The press is throwing a toddler's tantrum over Leveson

Much of the press seems to be belly-down on the supermarket floor, punching the linoleum, kicking out and screaming WAAH WAAH BUT I DON’T WANT TO BE REGULATED. Here are ten truths the media needs to hear.

Recently I read some advice on dealing with a toddler’s tantrum. Try to ignore it, was the suggestion, by walking into another room. If ignoring doesn’t work, say something like “Time to stop now – I’ll count to 10”.

Much of the press seems to be belly-down on the supermarket floor, punching the linoleum, kicking out and screaming WAAH WAAH BUT I DON’T WANT TO BE REGULATED. Ignoring hasn’t worked, so . . .

ONE – The lack of self-reflection is truly staggering. The Leveson process is not something which was done to us. Nobody woke up one morning and thought “I know what I’ll do today – curtail the freedom of the press.” This is something entirely caused by the industry being, on the whole, out of control; engaging in occasionally illegal and often unethical practices. Take responsibility.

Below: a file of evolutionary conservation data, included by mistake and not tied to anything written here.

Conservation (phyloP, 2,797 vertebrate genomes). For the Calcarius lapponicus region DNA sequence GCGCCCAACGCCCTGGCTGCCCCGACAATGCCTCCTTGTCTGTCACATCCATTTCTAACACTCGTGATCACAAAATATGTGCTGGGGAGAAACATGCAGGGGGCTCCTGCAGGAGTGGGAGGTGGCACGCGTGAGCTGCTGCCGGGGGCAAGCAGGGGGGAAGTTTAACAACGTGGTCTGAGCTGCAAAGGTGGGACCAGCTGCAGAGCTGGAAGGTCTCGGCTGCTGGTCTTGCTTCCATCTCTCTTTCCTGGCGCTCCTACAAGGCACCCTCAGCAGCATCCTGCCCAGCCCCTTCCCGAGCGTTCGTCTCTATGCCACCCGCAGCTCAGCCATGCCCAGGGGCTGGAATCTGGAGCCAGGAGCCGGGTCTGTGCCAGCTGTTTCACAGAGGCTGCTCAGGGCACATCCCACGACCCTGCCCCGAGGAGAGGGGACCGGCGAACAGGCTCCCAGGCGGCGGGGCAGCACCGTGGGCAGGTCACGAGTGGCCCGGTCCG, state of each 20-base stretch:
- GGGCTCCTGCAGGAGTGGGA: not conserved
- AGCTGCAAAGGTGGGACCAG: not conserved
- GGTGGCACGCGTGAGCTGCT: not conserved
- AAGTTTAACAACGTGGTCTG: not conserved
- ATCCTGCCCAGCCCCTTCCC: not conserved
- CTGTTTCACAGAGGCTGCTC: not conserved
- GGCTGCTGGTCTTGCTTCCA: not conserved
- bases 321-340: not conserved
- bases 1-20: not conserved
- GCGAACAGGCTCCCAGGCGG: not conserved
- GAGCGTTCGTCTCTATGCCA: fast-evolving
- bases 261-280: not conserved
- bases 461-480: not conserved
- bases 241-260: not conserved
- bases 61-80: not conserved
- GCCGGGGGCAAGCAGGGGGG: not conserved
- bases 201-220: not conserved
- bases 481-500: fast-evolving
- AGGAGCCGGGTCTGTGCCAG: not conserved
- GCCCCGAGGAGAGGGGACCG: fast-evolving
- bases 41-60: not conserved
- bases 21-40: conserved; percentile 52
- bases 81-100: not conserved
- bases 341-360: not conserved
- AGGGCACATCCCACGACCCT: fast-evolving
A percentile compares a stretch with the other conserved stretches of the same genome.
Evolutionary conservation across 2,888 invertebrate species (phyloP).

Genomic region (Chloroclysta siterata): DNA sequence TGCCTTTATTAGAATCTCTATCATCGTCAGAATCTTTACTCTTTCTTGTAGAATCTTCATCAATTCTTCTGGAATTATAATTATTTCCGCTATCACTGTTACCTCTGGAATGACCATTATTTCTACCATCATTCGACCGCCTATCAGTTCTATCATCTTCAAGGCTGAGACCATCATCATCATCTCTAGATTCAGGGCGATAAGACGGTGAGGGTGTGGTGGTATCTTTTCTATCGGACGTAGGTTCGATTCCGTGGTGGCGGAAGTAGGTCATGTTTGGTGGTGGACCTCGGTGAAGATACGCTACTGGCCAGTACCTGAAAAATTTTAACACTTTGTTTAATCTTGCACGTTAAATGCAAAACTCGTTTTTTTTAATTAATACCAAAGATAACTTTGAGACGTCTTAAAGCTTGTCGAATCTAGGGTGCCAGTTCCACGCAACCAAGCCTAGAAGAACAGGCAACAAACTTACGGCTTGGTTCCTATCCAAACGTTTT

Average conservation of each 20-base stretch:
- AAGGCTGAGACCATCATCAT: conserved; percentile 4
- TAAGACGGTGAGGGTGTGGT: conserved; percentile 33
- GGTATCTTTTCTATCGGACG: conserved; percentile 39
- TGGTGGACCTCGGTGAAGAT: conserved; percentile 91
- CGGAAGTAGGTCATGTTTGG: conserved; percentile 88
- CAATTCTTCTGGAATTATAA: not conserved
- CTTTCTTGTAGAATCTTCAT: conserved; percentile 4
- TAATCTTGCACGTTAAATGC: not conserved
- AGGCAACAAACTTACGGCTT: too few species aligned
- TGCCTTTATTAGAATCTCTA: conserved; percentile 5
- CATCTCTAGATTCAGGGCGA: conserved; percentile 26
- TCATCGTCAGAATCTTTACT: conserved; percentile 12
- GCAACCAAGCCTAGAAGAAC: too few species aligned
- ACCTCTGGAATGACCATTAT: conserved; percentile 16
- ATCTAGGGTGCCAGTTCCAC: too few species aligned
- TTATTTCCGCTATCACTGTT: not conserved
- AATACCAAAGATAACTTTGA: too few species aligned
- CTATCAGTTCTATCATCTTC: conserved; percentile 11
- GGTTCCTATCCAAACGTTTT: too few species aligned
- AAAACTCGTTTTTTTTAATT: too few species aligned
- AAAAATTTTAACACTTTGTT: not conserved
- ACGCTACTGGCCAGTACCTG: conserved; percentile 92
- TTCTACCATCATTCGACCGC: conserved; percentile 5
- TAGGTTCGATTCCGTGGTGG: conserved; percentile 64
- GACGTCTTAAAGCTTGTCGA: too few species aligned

TWO – We had several chances at self-regulation which was not independently assessed and externally supervised. We made a complete arse of it. To ask for yet another round of the same sounds like an abusive alcoholic promising never to beat their spouse again, bathed in the light of the X-rays of their partner's latest fractures. The credibility, goodwill and trust necessary for self-regulation to work are just not there.